Objectives: To review the occurrence of early and delayed complications after insertion of a totally implantable venous access port (Tivap) in patients treated with chemotherapy for head and neck squamous cell carcinoma.
Material and methods: Monocentric prospective study (2005-2008) undertaken in a tertiary referral center. In all cases, the inserted Tivap was a Celsite ST301 (Braun) model. The insertion procedure was performed in operating room conditions under local anesthesia using a surgical cut-down method. No antibiotic prophylaxis or long-term anticoagulant medications were administered. Two groups were made between experienced and in-training surgeons. All complications occurring from the date of Tivap insertion to the date of its removal or until the closure of the study were included.
Results: The study comprised of 122 patients including 103 males and 19 females; the patients' mean age was 58.5 years (range, 36-80). Twelve (9.8%) had a tracheotomy or tracheostomy and 41 (33.6%) underwent cervical radiotherapy before Tivap insertion. In 63 cases (51.6%), the procedure was performed by a senior surgeon. The inserted vessel was the cephalic vein (84.4%), the external jugular vein (11.5%) or the internal jugular vein (2.5%). Overall, the total number of days of Tivap implantation was 51,403. Altogether, 11 complications (9%) were listed: two (1.6%) early complications and nine (7.4%) delayed complications. We did not uncover a significant statistical relation between complication onset and experience of the operating surgeon, sex, implanted side, tracheotomy, previous radiotherapy, or number of days of Tivap port.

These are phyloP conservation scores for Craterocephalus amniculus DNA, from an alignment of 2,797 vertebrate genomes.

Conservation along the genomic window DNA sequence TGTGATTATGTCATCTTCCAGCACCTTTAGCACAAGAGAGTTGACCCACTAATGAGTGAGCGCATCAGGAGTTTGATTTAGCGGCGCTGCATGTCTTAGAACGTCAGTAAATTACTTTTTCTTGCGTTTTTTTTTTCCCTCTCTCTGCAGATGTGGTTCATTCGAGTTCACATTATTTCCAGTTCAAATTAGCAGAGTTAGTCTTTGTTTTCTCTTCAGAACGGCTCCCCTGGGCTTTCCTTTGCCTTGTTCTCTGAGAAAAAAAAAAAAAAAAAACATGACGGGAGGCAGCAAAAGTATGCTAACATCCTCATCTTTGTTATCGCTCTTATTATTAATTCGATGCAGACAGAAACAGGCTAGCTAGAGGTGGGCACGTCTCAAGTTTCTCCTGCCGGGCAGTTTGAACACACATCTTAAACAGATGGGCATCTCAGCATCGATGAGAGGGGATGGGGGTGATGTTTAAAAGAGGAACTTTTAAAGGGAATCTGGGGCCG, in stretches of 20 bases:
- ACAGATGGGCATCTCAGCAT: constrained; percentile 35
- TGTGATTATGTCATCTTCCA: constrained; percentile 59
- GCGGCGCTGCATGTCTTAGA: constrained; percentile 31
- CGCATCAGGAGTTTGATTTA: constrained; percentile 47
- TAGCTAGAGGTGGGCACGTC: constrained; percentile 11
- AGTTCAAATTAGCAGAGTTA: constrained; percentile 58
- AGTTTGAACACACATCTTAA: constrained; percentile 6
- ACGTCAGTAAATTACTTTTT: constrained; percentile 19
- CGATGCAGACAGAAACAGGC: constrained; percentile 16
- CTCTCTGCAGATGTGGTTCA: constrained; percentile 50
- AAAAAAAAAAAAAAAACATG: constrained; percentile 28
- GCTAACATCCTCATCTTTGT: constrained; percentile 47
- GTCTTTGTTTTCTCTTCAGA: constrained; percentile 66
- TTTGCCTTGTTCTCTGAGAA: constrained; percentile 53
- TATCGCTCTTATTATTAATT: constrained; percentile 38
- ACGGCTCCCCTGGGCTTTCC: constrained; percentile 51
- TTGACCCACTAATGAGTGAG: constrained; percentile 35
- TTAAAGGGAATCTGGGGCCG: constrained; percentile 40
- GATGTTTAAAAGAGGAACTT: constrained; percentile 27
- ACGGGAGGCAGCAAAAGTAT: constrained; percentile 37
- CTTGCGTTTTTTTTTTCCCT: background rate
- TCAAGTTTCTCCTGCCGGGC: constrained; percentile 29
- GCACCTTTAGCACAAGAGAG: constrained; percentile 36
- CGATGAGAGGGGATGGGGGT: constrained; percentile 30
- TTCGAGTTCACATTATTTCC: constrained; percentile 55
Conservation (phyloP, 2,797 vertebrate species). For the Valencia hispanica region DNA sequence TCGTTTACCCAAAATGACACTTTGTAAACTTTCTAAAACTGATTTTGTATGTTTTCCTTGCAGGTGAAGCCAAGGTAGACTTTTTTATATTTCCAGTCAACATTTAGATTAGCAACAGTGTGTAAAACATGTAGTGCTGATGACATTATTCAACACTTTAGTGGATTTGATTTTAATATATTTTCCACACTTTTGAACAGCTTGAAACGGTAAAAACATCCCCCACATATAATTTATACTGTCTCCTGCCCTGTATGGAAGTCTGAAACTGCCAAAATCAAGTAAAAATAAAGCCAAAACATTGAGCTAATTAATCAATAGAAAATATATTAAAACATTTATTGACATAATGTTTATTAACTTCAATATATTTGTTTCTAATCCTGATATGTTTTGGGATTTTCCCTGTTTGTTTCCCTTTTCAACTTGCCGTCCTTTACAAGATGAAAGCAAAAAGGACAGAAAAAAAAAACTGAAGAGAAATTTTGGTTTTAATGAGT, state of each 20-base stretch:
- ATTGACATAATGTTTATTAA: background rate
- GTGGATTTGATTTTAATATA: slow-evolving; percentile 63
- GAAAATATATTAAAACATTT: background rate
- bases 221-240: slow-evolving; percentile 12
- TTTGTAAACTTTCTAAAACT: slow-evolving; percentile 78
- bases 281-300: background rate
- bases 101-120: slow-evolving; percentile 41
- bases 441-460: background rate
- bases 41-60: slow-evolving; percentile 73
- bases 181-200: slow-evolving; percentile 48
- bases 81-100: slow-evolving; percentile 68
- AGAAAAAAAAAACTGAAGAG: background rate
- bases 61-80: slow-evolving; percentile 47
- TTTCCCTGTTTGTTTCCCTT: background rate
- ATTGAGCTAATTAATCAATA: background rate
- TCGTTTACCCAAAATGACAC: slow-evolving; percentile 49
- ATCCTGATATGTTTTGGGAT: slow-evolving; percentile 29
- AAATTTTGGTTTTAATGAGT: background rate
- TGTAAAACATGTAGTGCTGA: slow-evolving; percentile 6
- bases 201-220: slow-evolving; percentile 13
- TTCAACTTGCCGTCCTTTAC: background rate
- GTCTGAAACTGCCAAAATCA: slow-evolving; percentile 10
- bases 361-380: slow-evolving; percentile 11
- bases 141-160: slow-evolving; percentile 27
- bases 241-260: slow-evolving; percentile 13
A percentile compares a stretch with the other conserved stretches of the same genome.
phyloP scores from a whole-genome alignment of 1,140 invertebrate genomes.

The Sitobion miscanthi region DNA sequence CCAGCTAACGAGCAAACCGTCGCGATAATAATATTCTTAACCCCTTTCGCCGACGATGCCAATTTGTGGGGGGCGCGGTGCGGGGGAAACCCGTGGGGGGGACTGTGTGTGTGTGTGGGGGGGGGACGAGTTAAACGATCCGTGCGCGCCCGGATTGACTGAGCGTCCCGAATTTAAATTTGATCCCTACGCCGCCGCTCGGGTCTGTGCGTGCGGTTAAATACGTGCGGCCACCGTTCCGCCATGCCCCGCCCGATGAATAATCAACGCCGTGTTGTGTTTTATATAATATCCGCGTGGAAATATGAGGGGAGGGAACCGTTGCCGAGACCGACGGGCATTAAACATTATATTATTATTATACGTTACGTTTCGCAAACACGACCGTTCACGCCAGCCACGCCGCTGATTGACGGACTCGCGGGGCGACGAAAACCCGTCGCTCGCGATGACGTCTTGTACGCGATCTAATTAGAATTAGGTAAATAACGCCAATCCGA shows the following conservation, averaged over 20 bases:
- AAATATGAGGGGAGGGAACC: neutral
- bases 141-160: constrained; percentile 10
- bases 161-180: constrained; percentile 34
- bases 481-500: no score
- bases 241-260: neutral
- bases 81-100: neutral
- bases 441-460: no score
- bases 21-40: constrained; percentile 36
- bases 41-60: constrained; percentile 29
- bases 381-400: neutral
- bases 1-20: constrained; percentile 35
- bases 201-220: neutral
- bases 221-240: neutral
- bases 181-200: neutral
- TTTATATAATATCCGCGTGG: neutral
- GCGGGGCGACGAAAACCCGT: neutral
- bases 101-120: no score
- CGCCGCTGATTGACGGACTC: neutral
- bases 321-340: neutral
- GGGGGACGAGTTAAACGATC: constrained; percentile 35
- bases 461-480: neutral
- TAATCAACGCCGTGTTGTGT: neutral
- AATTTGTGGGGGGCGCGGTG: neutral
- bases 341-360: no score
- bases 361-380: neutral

Conclusion: Our study suggests that: (1) complications are rare provided careful implantation and manipulation methods are followed by health personnel; (2) surgical cephalic cut-down is a very reliable method; and 3) antibiotic prophylaxis or long-term anticoagulant medications are not mandatory.